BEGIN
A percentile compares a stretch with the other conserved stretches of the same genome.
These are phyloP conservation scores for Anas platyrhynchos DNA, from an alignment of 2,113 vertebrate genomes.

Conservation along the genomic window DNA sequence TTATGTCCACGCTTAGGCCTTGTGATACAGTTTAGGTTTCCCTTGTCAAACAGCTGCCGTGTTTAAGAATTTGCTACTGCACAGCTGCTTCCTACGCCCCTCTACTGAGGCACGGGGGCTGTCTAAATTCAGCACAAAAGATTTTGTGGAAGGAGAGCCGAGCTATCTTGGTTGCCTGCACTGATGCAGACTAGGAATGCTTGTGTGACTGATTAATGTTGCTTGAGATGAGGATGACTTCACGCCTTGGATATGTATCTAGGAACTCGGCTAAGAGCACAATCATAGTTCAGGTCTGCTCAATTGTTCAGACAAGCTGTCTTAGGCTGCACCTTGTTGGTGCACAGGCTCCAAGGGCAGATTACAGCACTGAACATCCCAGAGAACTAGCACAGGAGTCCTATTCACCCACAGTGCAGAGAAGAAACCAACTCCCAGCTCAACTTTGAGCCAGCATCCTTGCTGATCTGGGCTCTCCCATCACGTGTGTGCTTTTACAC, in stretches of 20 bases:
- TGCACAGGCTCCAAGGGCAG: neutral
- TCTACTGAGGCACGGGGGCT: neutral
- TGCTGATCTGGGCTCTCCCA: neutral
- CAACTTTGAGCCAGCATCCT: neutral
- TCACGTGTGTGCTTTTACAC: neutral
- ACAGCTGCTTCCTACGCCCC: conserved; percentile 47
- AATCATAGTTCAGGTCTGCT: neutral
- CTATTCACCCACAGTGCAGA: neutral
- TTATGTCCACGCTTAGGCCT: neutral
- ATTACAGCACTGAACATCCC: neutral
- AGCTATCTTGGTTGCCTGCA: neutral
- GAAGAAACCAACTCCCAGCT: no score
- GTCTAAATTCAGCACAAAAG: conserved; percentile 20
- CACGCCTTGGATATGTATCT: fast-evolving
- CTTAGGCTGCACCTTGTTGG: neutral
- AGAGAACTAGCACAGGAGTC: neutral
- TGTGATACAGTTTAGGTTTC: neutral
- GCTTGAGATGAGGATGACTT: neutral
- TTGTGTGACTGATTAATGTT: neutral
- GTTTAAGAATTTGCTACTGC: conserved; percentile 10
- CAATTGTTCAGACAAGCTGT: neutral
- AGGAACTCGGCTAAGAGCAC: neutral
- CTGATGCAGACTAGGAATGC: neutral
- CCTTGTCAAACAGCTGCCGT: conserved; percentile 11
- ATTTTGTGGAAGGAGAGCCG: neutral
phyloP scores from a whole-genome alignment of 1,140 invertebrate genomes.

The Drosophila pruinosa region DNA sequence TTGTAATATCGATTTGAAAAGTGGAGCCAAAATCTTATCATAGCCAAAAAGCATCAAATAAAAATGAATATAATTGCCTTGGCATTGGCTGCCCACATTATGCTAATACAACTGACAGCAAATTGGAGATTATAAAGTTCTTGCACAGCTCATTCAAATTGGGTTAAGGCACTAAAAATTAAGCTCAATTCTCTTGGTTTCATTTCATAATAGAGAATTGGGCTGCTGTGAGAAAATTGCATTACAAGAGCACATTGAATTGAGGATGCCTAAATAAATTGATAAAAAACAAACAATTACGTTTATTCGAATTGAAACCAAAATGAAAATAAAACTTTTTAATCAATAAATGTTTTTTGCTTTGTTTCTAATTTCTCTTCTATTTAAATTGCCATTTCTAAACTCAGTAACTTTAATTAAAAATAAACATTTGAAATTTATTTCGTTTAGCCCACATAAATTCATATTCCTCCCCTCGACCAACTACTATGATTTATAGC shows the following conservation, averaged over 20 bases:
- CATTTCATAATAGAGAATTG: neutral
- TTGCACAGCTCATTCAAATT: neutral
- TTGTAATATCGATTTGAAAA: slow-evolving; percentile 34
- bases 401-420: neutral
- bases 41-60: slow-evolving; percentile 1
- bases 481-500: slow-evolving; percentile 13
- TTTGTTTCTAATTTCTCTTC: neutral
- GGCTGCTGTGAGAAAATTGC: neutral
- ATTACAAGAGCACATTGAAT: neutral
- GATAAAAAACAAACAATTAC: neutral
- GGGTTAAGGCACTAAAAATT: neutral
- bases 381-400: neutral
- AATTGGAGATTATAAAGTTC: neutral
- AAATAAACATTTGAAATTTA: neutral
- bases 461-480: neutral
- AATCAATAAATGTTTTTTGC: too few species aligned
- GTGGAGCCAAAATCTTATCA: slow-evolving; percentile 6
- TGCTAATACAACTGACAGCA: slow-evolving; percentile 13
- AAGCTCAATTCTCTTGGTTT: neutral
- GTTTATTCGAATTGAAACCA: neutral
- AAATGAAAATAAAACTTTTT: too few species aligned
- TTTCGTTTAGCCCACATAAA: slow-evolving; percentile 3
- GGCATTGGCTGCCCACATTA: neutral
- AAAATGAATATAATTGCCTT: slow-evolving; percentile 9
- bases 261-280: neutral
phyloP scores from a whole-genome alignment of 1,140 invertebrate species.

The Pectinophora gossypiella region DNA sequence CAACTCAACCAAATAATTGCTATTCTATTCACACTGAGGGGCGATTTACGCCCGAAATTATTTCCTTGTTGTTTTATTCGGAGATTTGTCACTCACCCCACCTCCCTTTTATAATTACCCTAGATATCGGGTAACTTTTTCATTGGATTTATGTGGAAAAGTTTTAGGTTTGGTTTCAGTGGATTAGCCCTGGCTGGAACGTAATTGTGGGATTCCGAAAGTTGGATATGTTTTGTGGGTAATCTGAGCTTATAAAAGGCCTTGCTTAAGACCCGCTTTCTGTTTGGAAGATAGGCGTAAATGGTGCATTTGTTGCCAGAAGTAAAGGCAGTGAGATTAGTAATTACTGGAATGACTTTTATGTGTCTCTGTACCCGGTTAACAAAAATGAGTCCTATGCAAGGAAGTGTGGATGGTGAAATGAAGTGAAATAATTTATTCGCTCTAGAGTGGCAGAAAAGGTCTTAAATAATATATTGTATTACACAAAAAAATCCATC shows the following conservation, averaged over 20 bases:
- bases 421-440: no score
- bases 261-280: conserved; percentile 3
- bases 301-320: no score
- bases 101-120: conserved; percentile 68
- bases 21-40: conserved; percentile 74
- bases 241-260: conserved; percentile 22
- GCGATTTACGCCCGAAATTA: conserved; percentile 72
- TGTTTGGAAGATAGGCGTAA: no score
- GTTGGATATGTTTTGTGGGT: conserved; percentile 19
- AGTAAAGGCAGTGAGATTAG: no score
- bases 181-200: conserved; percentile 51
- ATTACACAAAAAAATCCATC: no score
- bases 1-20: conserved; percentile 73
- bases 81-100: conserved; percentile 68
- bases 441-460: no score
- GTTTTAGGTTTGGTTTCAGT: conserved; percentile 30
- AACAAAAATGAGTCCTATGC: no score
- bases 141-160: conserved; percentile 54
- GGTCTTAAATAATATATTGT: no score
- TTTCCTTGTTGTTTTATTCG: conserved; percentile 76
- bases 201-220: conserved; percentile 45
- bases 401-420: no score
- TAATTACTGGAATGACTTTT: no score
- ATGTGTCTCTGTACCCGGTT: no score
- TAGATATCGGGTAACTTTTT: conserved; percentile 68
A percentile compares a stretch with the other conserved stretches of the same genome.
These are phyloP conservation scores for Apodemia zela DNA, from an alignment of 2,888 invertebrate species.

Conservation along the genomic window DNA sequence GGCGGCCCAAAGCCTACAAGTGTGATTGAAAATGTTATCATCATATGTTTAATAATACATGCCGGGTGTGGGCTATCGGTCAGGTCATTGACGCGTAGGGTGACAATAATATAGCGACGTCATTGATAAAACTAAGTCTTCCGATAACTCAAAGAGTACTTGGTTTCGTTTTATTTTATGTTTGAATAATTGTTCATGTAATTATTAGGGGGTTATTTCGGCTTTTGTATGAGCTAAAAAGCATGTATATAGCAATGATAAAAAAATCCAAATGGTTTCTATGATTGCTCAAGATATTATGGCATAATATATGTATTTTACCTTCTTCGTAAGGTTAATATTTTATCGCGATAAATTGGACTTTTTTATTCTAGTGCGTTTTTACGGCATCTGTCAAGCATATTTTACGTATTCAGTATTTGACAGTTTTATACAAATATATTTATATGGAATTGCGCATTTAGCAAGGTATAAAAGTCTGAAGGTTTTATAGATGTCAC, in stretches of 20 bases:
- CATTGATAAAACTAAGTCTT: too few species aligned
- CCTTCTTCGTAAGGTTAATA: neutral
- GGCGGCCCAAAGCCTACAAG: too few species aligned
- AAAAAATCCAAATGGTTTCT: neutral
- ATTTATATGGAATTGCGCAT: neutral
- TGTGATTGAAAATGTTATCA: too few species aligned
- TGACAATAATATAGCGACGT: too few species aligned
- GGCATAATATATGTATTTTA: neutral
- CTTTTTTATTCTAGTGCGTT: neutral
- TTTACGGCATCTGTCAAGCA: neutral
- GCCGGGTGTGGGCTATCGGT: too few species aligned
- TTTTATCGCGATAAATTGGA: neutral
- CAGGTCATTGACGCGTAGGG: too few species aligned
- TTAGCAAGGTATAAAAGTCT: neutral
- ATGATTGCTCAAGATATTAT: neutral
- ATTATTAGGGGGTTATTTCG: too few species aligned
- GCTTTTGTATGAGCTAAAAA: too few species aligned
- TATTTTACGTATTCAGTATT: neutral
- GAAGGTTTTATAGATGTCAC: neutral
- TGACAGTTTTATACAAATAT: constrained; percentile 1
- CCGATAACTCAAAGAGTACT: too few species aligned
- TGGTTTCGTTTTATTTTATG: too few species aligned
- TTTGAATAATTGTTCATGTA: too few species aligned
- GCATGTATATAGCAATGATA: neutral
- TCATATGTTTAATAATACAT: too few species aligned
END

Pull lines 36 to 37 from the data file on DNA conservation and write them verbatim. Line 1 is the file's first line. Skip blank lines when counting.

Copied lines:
- bases 481-500: slow-evolving; percentile 13
- TTTGTTTCTAATTTCTCTTC: neutral